Suicide is the act of intentionally ending your life.
Suicide is quite rare but suicide, self harm and thoughts of suicide are a cause of distress for many people - the individual, family, friends, professionals and the community at large. Losing someone through suicide is particularly difficult.
Many people are reluctant to talk about suicide openly when someone expresses their own feelings to them or they have those feelings themselves. They worry that talking to someone about suicide or thoughts of suicide may cause it to happen. There is no evidence that this is the case.
Suicide is a leading cause of death, particularly among young people. Almost two in every 100 deaths worldwide (1.5 per cent) are by suicide, making it the 10th leading cause of death. Each year about 300 people in Wales die from suicide. This is about twice the number killed in road accidents.
There is no single reason why someone may try to take their own life. It is best understood by looking at each person’s life and circumstances. However certain factors or problems may make suicide more likely.
Previous self harm is a key risk factor. Mental illness, misusing drugs or alcohol or having a close relative who has died from suicide may increase risk. Life events like losing your home, job or the end of a relationship can also increase the risk of suicide or self harm.
Many people may have thoughts of suicide because of distressing events; about 17 people in every 100 (17 per cent) will have these thoughts at some point in their life. Only a very small number of those who harm themselves or who think about suicide will actually die in this way.
Suicide is about three times more common in men than women. This may be because men tend to use different methods to those used by women. Women are much more likely than men to be admitted to hospital as a result of self harm.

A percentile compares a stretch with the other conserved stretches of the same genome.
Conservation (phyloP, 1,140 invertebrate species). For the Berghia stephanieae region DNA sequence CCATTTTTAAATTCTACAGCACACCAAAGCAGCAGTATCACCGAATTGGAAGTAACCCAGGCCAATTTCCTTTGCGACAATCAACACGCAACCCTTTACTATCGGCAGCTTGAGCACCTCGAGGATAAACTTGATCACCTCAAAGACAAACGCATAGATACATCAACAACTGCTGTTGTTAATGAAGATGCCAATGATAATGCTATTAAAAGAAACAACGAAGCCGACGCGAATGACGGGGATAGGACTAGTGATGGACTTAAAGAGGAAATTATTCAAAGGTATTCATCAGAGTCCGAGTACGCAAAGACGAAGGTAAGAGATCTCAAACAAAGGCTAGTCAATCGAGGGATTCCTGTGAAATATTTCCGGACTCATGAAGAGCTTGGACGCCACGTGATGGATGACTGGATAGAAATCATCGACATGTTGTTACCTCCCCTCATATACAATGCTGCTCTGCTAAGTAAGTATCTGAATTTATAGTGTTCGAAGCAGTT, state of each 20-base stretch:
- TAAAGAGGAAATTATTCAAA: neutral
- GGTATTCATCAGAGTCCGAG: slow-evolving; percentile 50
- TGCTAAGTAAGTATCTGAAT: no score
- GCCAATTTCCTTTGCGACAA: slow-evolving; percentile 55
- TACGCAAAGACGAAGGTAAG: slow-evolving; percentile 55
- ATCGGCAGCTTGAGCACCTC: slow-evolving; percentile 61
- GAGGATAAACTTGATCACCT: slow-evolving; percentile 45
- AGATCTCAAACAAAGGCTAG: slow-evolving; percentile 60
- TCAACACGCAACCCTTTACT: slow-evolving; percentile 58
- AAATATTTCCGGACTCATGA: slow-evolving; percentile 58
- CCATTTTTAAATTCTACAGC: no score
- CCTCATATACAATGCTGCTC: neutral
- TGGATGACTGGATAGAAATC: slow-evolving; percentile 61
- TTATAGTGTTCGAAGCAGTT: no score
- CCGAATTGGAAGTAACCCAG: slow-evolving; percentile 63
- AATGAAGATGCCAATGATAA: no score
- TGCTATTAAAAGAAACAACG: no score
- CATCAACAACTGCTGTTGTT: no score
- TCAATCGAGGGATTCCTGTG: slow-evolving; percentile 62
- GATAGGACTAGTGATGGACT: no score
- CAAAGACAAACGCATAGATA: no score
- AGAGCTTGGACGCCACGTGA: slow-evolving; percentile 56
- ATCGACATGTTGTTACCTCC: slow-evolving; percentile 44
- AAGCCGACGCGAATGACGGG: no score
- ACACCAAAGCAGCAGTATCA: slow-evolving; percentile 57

People who are already at risk of suicide or self harm can also be influenced by media reports of suicide. The rates of these often increase following media reporting, particularly when someone well known has died in this way.
In March 2014 the Child Death Review Programme produced a thematic review looking at suicides in children and young people in Wales. The report examined factors that have contributed to suicide deaths in children and young people, identified opportunities for prevention, and made recommendations to reduce the risk of suicide for children and young people in Wales.
Twenty recommendations were made – six considered to be key including:
In Wales Talk to me is the Welsh Government’s plan to prevent suicide and self harm. This five-year action plan aims to raise awareness of suicide and self harm and help people understand that it is often preventable. The plan is aimed mainly at people who are at highest risk. It has seven key commitments:
Encouraging people to be open about their feelings, to ask for help, to be able to cope with difficult life experiences and to be willing and able to help others in difficulties can help in preventing suicide and self harm.
In Wales, Mind Cymru, through its Positive Choices project, has been providing training to raise awareness of suicide. The project aims to increase the numbers of people in Wales with the knowledge, skills and confidence to help someone in distress while challenging the stigma that can be a barrier to those in need finding help.
Public Health Wales has reviewed the evidence base for prevention of suicide and self harm. This document was produced to support health boards in producing suicide and self harm prevention plans but will be of interest to other agencies and individuals with an interest in suicide and self harm prevention.
Data on suicide and self harm in Wales was produced by the National Public Health Service for Wales in 2008 [download document from here], and by the Public Health Wales Observatory in 2012 available here.
A mid point review of the implementation of Talk to Me has also been published.